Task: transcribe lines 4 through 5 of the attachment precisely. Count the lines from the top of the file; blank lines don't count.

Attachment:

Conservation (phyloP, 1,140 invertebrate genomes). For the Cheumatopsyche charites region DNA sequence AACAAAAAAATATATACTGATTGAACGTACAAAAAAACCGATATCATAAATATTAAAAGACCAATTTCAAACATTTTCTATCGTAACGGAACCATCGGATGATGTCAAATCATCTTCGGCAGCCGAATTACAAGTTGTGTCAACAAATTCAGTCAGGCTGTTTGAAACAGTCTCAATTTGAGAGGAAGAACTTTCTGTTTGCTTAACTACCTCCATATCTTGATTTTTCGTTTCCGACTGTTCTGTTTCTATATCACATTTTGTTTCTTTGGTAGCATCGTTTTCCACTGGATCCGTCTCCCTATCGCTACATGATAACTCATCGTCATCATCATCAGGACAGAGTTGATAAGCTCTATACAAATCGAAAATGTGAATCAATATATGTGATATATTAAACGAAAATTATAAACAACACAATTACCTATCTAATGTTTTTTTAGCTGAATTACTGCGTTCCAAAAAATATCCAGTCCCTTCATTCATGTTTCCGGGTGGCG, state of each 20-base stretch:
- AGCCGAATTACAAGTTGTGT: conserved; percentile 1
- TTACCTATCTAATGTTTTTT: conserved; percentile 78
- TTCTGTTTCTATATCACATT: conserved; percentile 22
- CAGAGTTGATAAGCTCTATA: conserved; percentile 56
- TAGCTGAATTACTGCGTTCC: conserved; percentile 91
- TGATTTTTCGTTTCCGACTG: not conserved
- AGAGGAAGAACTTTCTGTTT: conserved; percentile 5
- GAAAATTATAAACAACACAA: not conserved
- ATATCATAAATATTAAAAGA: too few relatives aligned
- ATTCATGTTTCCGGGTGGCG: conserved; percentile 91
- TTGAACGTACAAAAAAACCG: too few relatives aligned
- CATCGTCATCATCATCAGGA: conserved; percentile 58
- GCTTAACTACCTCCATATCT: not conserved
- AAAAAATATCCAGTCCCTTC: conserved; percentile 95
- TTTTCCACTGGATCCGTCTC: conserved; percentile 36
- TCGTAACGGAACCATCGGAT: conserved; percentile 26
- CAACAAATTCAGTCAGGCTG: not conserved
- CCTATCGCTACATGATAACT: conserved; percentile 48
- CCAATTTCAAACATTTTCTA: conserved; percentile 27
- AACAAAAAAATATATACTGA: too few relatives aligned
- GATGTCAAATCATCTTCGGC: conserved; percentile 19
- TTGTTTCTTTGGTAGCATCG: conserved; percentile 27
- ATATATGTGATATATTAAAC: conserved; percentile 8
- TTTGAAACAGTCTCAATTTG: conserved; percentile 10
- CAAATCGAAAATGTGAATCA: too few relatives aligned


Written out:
- TTCTGTTTCTATATCACATT: conserved; percentile 22
- CAGAGTTGATAAGCTCTATA: conserved; percentile 56